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Hello again from the Red Hat Storage Architect team. In this series, I will show various ways to deploy MongoDB on Red Hat OpenShift Container Platform using Red Hat OpenShift Container Storage as the persistent storage layer that will provide stability, resilience and performance to MongoDB. All the demos and examples are based on OpenShift Container Platform v3.11.98 and OpenShift Container Storage v3.11.2.

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It is not in our scope to explain how to install OpenShift Container Platform and OpenShift Container Storage so please refer to the documentation for these activities:

Product Documentation for OpenShift Container Platform 3.11

Product Documentation for OpenShift Container Storage 3.11

The series will start with a very simple method of setting up a MongoDB pod on OpenShift Container Platform using OpenShift Container Storage for persistent storage and then a detailed how to:

  • Use the Yahoo Cloud Serving Benchmark (YCSB) to gauge the performance of MongoDB on OpenShift Container Platform + OpenShift Container Storage 3.11

  • Use storage options available from AWS that can reduce operational costs.

  • Run a sharded MongoDB database on OpenShift Container Platform + OpenShift Container Storage 3.11 


Just in case you don’t know what MongoDB is, here’s a very very short description:

MongoDB is a popular document-based database that allows developers to quickly build projects without worrying about schema.

Mongo components include: 

  • mongod - the core process that runs the actual database 

  • mongos - controls routing to the databases in case of sharding

  • config servers (CSRS) - stores the metadata in a sharded environment. 

From a data perspective, a “collection” is the mongo equivalent of a “table” in a SQL database and a “document” is the “row” equivalent.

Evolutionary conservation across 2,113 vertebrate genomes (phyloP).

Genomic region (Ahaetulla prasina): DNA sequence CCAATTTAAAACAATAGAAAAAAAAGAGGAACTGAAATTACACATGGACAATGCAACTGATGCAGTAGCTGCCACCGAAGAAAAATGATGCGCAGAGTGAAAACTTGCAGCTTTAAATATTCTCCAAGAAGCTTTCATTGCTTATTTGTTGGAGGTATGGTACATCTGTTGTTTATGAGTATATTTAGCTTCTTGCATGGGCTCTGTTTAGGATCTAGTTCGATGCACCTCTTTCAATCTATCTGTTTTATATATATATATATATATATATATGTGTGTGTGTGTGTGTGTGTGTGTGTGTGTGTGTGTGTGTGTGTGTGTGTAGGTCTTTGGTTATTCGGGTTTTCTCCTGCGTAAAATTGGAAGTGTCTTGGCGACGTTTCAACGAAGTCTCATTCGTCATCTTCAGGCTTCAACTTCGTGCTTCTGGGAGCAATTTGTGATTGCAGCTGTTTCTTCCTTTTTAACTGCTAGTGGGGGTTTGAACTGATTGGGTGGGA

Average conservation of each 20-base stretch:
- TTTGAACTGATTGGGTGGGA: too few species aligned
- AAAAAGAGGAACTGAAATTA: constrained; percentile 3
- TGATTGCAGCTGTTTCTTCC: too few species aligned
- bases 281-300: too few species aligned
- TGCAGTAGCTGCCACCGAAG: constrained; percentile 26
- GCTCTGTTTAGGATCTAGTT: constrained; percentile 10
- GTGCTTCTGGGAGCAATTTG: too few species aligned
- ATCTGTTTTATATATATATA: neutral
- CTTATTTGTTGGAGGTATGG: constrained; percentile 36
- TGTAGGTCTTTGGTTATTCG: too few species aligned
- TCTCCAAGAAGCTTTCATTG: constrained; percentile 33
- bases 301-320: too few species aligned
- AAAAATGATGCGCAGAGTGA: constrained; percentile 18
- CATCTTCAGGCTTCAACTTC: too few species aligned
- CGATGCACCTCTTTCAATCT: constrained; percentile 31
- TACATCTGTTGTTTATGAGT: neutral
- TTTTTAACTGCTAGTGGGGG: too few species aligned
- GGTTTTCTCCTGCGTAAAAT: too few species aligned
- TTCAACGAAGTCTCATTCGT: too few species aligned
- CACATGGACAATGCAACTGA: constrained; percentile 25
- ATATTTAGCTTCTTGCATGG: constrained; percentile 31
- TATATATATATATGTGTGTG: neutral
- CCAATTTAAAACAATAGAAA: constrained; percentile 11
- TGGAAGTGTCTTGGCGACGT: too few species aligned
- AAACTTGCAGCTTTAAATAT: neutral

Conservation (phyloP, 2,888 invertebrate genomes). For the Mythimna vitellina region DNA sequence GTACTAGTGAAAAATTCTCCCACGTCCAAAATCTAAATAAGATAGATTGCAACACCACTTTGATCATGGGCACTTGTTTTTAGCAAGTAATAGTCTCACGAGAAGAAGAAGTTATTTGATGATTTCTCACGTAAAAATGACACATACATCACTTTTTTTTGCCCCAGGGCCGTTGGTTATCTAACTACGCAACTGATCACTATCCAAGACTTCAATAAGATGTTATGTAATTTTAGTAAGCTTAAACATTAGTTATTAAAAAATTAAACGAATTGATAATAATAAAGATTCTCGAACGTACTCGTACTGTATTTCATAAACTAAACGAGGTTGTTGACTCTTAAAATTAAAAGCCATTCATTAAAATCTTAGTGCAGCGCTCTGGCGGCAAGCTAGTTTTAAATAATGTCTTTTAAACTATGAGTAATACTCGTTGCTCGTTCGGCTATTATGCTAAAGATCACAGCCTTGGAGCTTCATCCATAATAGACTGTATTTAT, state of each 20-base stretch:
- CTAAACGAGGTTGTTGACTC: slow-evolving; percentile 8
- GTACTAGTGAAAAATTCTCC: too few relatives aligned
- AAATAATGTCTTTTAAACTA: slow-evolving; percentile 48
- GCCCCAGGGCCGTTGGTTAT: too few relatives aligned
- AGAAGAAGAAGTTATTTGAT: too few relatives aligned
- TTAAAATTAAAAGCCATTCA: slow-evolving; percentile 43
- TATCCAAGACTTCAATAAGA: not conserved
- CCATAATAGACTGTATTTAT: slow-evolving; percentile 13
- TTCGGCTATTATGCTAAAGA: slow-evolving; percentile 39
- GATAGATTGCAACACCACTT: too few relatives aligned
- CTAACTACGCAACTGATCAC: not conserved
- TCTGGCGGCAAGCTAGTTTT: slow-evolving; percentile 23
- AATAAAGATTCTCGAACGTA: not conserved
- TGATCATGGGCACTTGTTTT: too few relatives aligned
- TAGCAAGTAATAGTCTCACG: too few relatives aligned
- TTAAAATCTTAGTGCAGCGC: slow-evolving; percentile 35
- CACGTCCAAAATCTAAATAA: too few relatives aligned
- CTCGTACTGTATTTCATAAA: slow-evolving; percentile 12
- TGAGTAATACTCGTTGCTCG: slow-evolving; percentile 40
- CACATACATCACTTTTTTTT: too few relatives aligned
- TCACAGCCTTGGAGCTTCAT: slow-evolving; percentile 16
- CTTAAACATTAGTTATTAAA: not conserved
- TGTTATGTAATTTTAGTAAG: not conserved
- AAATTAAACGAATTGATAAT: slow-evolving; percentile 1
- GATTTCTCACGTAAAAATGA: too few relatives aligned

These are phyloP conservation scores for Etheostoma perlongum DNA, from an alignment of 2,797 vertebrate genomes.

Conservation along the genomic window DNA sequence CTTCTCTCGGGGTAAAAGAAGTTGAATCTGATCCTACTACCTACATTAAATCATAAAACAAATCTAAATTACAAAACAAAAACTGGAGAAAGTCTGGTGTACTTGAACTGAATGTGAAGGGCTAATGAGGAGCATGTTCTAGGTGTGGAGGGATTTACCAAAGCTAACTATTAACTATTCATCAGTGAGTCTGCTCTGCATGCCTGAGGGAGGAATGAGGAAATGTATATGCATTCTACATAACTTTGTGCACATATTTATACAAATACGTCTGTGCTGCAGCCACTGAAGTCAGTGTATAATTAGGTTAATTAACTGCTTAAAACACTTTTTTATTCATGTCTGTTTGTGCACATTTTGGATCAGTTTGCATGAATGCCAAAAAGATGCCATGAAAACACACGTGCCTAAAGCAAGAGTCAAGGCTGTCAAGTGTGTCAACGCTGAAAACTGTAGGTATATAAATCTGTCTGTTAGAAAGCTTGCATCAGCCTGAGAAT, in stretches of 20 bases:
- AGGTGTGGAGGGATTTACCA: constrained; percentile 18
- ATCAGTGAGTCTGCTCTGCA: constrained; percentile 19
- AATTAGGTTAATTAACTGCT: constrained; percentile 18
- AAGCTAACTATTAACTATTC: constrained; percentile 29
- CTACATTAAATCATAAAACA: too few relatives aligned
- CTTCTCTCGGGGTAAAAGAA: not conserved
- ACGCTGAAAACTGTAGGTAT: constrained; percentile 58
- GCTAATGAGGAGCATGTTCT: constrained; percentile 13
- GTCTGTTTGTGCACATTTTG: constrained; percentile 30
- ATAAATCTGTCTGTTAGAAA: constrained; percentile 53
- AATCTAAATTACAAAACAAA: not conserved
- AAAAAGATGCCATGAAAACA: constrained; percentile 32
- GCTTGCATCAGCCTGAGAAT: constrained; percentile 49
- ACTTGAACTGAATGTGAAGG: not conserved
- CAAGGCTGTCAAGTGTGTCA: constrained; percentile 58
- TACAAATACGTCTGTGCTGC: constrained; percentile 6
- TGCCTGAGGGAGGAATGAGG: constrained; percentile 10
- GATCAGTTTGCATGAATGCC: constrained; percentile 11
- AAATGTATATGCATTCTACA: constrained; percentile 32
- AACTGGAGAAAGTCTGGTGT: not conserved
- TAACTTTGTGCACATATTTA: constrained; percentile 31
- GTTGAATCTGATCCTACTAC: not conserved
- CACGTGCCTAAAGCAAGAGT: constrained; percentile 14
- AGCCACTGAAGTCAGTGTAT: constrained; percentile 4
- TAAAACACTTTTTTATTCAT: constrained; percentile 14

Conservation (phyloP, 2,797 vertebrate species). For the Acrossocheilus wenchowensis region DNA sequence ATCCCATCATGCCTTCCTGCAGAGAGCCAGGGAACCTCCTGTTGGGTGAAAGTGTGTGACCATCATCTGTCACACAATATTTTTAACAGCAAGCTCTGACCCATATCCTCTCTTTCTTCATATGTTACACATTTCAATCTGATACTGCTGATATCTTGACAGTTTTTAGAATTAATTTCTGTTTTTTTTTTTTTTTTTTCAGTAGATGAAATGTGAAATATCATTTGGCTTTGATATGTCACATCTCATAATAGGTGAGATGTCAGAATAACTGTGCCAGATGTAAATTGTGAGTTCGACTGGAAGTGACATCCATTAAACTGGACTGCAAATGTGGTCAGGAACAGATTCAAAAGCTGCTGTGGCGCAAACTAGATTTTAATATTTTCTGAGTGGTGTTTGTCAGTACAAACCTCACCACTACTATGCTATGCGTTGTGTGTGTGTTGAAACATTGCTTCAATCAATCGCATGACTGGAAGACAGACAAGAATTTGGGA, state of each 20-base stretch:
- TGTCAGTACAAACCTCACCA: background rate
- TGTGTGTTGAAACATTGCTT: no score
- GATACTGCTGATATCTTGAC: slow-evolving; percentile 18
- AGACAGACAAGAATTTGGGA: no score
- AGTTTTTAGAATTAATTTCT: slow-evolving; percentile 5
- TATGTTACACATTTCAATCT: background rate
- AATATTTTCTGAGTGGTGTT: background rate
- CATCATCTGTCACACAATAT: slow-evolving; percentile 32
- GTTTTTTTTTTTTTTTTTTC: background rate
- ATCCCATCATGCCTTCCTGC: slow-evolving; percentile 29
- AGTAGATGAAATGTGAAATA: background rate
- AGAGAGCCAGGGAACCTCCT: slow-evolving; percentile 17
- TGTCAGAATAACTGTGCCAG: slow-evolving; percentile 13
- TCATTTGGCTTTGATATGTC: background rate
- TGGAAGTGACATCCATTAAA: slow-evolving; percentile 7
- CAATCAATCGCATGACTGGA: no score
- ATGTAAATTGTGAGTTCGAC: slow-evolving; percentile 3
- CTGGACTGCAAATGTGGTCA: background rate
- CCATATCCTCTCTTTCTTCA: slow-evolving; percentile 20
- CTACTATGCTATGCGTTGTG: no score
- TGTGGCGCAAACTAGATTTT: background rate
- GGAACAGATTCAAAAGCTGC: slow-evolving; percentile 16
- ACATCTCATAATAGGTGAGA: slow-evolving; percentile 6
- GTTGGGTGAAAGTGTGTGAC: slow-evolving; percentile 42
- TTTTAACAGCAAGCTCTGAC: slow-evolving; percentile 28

OpenShift on AWS Test Environment

All of the posts in this blog series are using OpenShift Container Platform on an AWS setup that includes 8 EC2 instances deployed as 1 master node, 1 infrastructure node and 6 worker nodes that also run OpenShift Container Storage Gluster and Heketi pods. The 6 worker nodes are basically the storage provider (OpenShift Container Storage) and persistent storage consumers (MongoDB). 

As shown in the next figure, the OpenShift Container Storage worker nodes are of instance type m5.2xlarge with 8 vCPUs, 32 GB Mem, and 3x100GB gp2 volumes attached to each node for OpenShift Container Platform and a single 1TB gp2 volume for OpenShift Container Storage storage cluster. The cluster is deployed in the us-west-2 region using a single availability zone (AZ) us-west-2a.


OpenShift Container Storage cluster in AWS

MongoDB template on OpenShift

One of the many benefits of using OpenShift is the ease of use and ease of deploying applications. OpenShift Container Platform comes with a set of templates that can be used to deploy all sorts of applications.

In this example I’m going to use the mongodb-persistent template that comes with the OpenShift Container Platform 3.11 installation and modify it for our needs.

To export the template run:

$ oc get template mongodb-persistent -n openshift -o yaml --export > ocs-mongodb-persistent.yaml

The template is long and it is out of the scope of this post to discuss all the details in it, so let us focus on the areas of the template that will be changed. The first thing to do is to provide this template a different name. This is just so it will differ from the default templates. I performed a vi search/replace and changed all instances of “mongodb-persistent” to “mongodb-persistent-ocs."

So for example the first lines in the template were:

kind: Template
  template: mongodb-persistent-template
message: |-

And now changed to:

kind: Template
  template: mongodb-persistent-ocs-template
message: |-

Now I need to change the template so it will use OpenShift Container Storage (Gluster) as the persistent volume provider.

(Note: you could just change the glusterfs-storage storage class to be the default storageclass if desired).

Search for “kind: PersistentVolumeClaim," and I will add an annotation below “PersistentVolumeClaim” to use the glusterfs-storage storageclass for volume claims. The original template looked like this:

- apiVersion: v1
  kind: PersistentVolumeClaim

And I modified the volume section so it would look like this:

- apiVersion: v1
  kind: PersistentVolumeClaim
    annotations: glusterfs-storage

(The text in bold is the annotation I’ve added)

The last change in the template is the version of MongoDB. The template comes with version 3.2, but I would like to use 3.6, so look at the last few lines in the template, under MONGODB_VERSION: change the “value:” from 3.2 to 3.6.

That is it for changes, save the file and import the template:

$ oc create -n openshift -f ocs-mongodb-persistent.yaml